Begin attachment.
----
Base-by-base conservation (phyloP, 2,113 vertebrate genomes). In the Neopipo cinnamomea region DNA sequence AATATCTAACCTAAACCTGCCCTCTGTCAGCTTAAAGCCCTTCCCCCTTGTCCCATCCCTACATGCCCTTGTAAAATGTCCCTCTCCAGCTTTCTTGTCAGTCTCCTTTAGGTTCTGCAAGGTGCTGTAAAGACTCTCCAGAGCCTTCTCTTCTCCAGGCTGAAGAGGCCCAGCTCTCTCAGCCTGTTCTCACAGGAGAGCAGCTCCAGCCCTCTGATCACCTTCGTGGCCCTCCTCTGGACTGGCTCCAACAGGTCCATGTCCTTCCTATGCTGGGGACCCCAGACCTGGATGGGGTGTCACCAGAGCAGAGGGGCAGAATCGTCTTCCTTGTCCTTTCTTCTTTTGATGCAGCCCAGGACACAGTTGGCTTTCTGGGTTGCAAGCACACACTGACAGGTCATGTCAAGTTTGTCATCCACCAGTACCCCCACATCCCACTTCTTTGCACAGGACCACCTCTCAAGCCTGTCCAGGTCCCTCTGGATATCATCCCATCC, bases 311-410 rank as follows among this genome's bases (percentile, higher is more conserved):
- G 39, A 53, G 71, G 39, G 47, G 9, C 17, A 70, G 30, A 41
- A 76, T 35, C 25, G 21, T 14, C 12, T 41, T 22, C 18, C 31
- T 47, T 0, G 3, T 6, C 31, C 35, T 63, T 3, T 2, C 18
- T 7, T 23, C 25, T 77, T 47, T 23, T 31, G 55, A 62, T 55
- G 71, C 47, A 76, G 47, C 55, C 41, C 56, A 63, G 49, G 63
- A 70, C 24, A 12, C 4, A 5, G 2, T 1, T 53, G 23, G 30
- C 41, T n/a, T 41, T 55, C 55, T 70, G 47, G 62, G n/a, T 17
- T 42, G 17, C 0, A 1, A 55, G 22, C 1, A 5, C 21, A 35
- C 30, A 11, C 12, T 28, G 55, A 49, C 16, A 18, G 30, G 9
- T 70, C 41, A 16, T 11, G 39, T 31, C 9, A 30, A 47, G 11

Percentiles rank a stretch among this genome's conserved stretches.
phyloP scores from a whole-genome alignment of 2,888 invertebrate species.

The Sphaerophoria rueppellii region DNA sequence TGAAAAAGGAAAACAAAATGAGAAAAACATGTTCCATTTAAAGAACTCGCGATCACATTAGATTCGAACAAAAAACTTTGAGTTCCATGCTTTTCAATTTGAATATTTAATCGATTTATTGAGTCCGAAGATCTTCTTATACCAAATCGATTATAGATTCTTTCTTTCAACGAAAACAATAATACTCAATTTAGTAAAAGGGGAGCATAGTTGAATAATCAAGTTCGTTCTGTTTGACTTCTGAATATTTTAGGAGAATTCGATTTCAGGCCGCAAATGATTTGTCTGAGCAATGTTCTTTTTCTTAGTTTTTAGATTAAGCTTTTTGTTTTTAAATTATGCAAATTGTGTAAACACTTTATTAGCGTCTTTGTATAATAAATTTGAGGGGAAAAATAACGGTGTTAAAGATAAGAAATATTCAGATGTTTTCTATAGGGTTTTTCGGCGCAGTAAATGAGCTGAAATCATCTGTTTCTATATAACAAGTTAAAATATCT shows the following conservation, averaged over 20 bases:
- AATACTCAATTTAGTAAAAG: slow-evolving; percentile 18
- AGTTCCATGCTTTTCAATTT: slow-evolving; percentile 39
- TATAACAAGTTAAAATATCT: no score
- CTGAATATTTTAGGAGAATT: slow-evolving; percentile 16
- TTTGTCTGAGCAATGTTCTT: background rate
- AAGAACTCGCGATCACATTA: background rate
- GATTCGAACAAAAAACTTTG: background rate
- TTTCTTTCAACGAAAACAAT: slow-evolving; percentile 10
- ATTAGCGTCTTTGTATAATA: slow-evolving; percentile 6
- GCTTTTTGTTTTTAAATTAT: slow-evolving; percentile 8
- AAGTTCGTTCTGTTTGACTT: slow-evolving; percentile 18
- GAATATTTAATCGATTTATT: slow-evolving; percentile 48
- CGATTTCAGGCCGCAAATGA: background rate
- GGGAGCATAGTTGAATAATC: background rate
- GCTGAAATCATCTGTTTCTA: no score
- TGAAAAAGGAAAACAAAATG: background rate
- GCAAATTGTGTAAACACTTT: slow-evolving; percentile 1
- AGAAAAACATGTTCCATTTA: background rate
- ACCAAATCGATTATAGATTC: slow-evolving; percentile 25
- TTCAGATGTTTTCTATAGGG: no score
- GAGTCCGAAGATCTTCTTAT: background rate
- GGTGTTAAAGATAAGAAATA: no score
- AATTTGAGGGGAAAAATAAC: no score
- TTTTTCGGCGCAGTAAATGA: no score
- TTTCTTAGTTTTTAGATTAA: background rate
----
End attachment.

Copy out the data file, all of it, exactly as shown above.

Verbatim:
Base-by-base conservation (phyloP, 2,113 vertebrate genomes). In the Neopipo cinnamomea region DNA sequence AATATCTAACCTAAACCTGCCCTCTGTCAGCTTAAAGCCCTTCCCCCTTGTCCCATCCCTACATGCCCTTGTAAAATGTCCCTCTCCAGCTTTCTTGTCAGTCTCCTTTAGGTTCTGCAAGGTGCTGTAAAGACTCTCCAGAGCCTTCTCTTCTCCAGGCTGAAGAGGCCCAGCTCTCTCAGCCTGTTCTCACAGGAGAGCAGCTCCAGCCCTCTGATCACCTTCGTGGCCCTCCTCTGGACTGGCTCCAACAGGTCCATGTCCTTCCTATGCTGGGGACCCCAGACCTGGATGGGGTGTCACCAGAGCAGAGGGGCAGAATCGTCTTCCTTGTCCTTTCTTCTTTTGATGCAGCCCAGGACACAGTTGGCTTTCTGGGTTGCAAGCACACACTGACAGGTCATGTCAAGTTTGTCATCCACCAGTACCCCCACATCCCACTTCTTTGCACAGGACCACCTCTCAAGCCTGTCCAGGTCCCTCTGGATATCATCCCATCC, bases 311-410 rank as follows among this genome's bases (percentile, higher is more conserved):
- G 39, A 53, G 71, G 39, G 47, G 9, C 17, A 70, G 30, A 41
- A 76, T 35, C 25, G 21, T 14, C 12, T 41, T 22, C 18, C 31
- T 47, T 0, G 3, T 6, C 31, C 35, T 63, T 3, T 2, C 18
- T 7, T 23, C 25, T 77, T 47, T 23, T 31, G 55, A 62, T 55
- G 71, C 47, A 76, G 47, C 55, C 41, C 56, A 63, G 49, G 63
- A 70, C 24, A 12, C 4, A 5, G 2, T 1, T 53, G 23, G 30
- C 41, T n/a, T 41, T 55, C 55, T 70, G 47, G 62, G n/a, T 17
- T 42, G 17, C 0, A 1, A 55, G 22, C 1, A 5, C 21, A 35
- C 30, A 11, C 12, T 28, G 55, A 49, C 16, A 18, G 30, G 9
- T 70, C 41, A 16, T 11, G 39, T 31, C 9, A 30, A 47, G 11

Percentiles rank a stretch among this genome's conserved stretches.
phyloP scores from a whole-genome alignment of 2,888 invertebrate species.

The Sphaerophoria rueppellii region DNA sequence TGAAAAAGGAAAACAAAATGAGAAAAACATGTTCCATTTAAAGAACTCGCGATCACATTAGATTCGAACAAAAAACTTTGAGTTCCATGCTTTTCAATTTGAATATTTAATCGATTTATTGAGTCCGAAGATCTTCTTATACCAAATCGATTATAGATTCTTTCTTTCAACGAAAACAATAATACTCAATTTAGTAAAAGGGGAGCATAGTTGAATAATCAAGTTCGTTCTGTTTGACTTCTGAATATTTTAGGAGAATTCGATTTCAGGCCGCAAATGATTTGTCTGAGCAATGTTCTTTTTCTTAGTTTTTAGATTAAGCTTTTTGTTTTTAAATTATGCAAATTGTGTAAACACTTTATTAGCGTCTTTGTATAATAAATTTGAGGGGAAAAATAACGGTGTTAAAGATAAGAAATATTCAGATGTTTTCTATAGGGTTTTTCGGCGCAGTAAATGAGCTGAAATCATCTGTTTCTATATAACAAGTTAAAATATCT shows the following conservation, averaged over 20 bases:
- AATACTCAATTTAGTAAAAG: slow-evolving; percentile 18
- AGTTCCATGCTTTTCAATTT: slow-evolving; percentile 39
- TATAACAAGTTAAAATATCT: no score
- CTGAATATTTTAGGAGAATT: slow-evolving; percentile 16
- TTTGTCTGAGCAATGTTCTT: background rate
- AAGAACTCGCGATCACATTA: background rate
- GATTCGAACAAAAAACTTTG: background rate
- TTTCTTTCAACGAAAACAAT: slow-evolving; percentile 10
- ATTAGCGTCTTTGTATAATA: slow-evolving; percentile 6
- GCTTTTTGTTTTTAAATTAT: slow-evolving; percentile 8
- AAGTTCGTTCTGTTTGACTT: slow-evolving; percentile 18
- GAATATTTAATCGATTTATT: slow-evolving; percentile 48
- CGATTTCAGGCCGCAAATGA: background rate
- GGGAGCATAGTTGAATAATC: background rate
- GCTGAAATCATCTGTTTCTA: no score
- TGAAAAAGGAAAACAAAATG: background rate
- GCAAATTGTGTAAACACTTT: slow-evolving; percentile 1
- AGAAAAACATGTTCCATTTA: background rate
- ACCAAATCGATTATAGATTC: slow-evolving; percentile 25
- TTCAGATGTTTTCTATAGGG: no score
- GAGTCCGAAGATCTTCTTAT: background rate
- GGTGTTAAAGATAAGAAATA: no score
- AATTTGAGGGGAAAAATAAC: no score
- TTTTTCGGCGCAGTAAATGA: no score
- TTTCTTAGTTTTTAGATTAA: background rate